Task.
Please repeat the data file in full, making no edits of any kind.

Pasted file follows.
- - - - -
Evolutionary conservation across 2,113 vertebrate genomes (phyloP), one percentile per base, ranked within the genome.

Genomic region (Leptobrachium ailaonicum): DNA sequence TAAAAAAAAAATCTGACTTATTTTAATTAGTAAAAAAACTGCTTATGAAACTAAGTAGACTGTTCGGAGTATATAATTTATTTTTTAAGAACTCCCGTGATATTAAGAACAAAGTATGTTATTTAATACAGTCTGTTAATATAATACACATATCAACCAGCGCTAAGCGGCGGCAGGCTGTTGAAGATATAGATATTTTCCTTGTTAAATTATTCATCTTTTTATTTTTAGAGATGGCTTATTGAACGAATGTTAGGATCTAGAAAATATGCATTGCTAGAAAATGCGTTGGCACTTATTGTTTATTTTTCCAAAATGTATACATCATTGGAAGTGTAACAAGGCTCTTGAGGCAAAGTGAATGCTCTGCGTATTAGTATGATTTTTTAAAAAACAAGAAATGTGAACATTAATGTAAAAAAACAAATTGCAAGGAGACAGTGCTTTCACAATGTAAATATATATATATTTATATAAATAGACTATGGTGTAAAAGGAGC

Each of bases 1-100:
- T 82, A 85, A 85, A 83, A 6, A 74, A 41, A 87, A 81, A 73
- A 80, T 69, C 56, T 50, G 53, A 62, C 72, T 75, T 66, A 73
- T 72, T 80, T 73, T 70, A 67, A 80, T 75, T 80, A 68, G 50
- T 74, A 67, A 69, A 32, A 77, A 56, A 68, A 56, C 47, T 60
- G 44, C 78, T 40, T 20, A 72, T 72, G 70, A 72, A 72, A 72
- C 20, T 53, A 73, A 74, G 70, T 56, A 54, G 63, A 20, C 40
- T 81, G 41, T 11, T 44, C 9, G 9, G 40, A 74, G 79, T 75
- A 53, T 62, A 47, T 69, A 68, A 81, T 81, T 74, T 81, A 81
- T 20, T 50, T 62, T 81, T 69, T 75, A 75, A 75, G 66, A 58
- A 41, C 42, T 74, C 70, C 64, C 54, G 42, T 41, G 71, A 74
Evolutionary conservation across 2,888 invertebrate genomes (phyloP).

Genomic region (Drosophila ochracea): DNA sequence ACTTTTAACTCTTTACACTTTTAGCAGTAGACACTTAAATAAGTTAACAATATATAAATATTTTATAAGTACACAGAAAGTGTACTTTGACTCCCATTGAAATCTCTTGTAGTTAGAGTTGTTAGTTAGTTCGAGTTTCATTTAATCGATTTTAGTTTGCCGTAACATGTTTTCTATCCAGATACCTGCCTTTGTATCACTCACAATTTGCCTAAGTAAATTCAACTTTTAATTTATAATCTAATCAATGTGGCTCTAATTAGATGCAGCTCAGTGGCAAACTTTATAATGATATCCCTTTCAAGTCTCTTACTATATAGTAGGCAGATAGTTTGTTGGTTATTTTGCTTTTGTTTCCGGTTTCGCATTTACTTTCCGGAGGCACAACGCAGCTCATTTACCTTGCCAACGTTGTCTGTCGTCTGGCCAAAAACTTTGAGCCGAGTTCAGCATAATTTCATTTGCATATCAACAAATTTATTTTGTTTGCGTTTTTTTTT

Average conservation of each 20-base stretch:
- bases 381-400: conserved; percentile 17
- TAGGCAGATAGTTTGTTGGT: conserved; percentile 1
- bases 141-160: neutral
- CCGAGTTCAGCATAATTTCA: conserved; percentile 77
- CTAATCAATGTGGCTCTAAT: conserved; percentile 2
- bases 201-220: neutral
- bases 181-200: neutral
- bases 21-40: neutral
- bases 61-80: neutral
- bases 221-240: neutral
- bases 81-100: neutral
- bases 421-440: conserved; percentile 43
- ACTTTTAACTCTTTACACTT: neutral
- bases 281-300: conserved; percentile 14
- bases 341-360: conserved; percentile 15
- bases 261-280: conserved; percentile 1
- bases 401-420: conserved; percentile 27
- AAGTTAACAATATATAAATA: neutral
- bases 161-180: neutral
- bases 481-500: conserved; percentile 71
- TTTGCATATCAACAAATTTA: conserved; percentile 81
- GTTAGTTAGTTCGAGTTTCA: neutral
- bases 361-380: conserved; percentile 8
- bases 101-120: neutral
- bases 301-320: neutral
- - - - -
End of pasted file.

Evolutionary conservation across 2,113 vertebrate genomes (phyloP), one percentile per base, ranked within the genome.

Genomic region (Leptobrachium ailaonicum): DNA sequence TAAAAAAAAAATCTGACTTATTTTAATTAGTAAAAAAACTGCTTATGAAACTAAGTAGACTGTTCGGAGTATATAATTTATTTTTTAAGAACTCCCGTGATATTAAGAACAAAGTATGTTATTTAATACAGTCTGTTAATATAATACACATATCAACCAGCGCTAAGCGGCGGCAGGCTGTTGAAGATATAGATATTTTCCTTGTTAAATTATTCATCTTTTTATTTTTAGAGATGGCTTATTGAACGAATGTTAGGATCTAGAAAATATGCATTGCTAGAAAATGCGTTGGCACTTATTGTTTATTTTTCCAAAATGTATACATCATTGGAAGTGTAACAAGGCTCTTGAGGCAAAGTGAATGCTCTGCGTATTAGTATGATTTTTTAAAAAACAAGAAATGTGAACATTAATGTAAAAAAACAAATTGCAAGGAGACAGTGCTTTCACAATGTAAATATATATATATTTATATAAATAGACTATGGTGTAAAAGGAGC

Each of bases 1-100:
- T 82, A 85, A 85, A 83, A 6, A 74, A 41, A 87, A 81, A 73
- A 80, T 69, C 56, T 50, G 53, A 62, C 72, T 75, T 66, A 73
- T 72, T 80, T 73, T 70, A 67, A 80, T 75, T 80, A 68, G 50
- T 74, A 67, A 69, A 32, A 77, A 56, A 68, A 56, C 47, T 60
- G 44, C 78, T 40, T 20, A 72, T 72, G 70, A 72, A 72, A 72
- C 20, T 53, A 73, A 74, G 70, T 56, A 54, G 63, A 20, C 40
- T 81, G 41, T 11, T 44, C 9, G 9, G 40, A 74, G 79, T 75
- A 53, T 62, A 47, T 69, A 68, A 81, T 81, T 74, T 81, A 81
- T 20, T 50, T 62, T 81, T 69, T 75, A 75, A 75, G 66, A 58
- A 41, C 42, T 74, C 70, C 64, C 54, G 42, T 41, G 71, A 74
Evolutionary conservation across 2,888 invertebrate genomes (phyloP).

Genomic region (Drosophila ochracea): DNA sequence ACTTTTAACTCTTTACACTTTTAGCAGTAGACACTTAAATAAGTTAACAATATATAAATATTTTATAAGTACACAGAAAGTGTACTTTGACTCCCATTGAAATCTCTTGTAGTTAGAGTTGTTAGTTAGTTCGAGTTTCATTTAATCGATTTTAGTTTGCCGTAACATGTTTTCTATCCAGATACCTGCCTTTGTATCACTCACAATTTGCCTAAGTAAATTCAACTTTTAATTTATAATCTAATCAATGTGGCTCTAATTAGATGCAGCTCAGTGGCAAACTTTATAATGATATCCCTTTCAAGTCTCTTACTATATAGTAGGCAGATAGTTTGTTGGTTATTTTGCTTTTGTTTCCGGTTTCGCATTTACTTTCCGGAGGCACAACGCAGCTCATTTACCTTGCCAACGTTGTCTGTCGTCTGGCCAAAAACTTTGAGCCGAGTTCAGCATAATTTCATTTGCATATCAACAAATTTATTTTGTTTGCGTTTTTTTTT

Average conservation of each 20-base stretch:
- bases 381-400: conserved; percentile 17
- TAGGCAGATAGTTTGTTGGT: conserved; percentile 1
- bases 141-160: neutral
- CCGAGTTCAGCATAATTTCA: conserved; percentile 77
- CTAATCAATGTGGCTCTAAT: conserved; percentile 2
- bases 201-220: neutral
- bases 181-200: neutral
- bases 21-40: neutral
- bases 61-80: neutral
- bases 221-240: neutral
- bases 81-100: neutral
- bases 421-440: conserved; percentile 43
- ACTTTTAACTCTTTACACTT: neutral
- bases 281-300: conserved; percentile 14
- bases 341-360: conserved; percentile 15
- bases 261-280: conserved; percentile 1
- bases 401-420: conserved; percentile 27
- AAGTTAACAATATATAAATA: neutral
- bases 161-180: neutral
- bases 481-500: conserved; percentile 71
- TTTGCATATCAACAAATTTA: conserved; percentile 81
- GTTAGTTAGTTCGAGTTTCA: neutral
- bases 361-380: conserved; percentile 8
- bases 101-120: neutral
- bases 301-320: neutral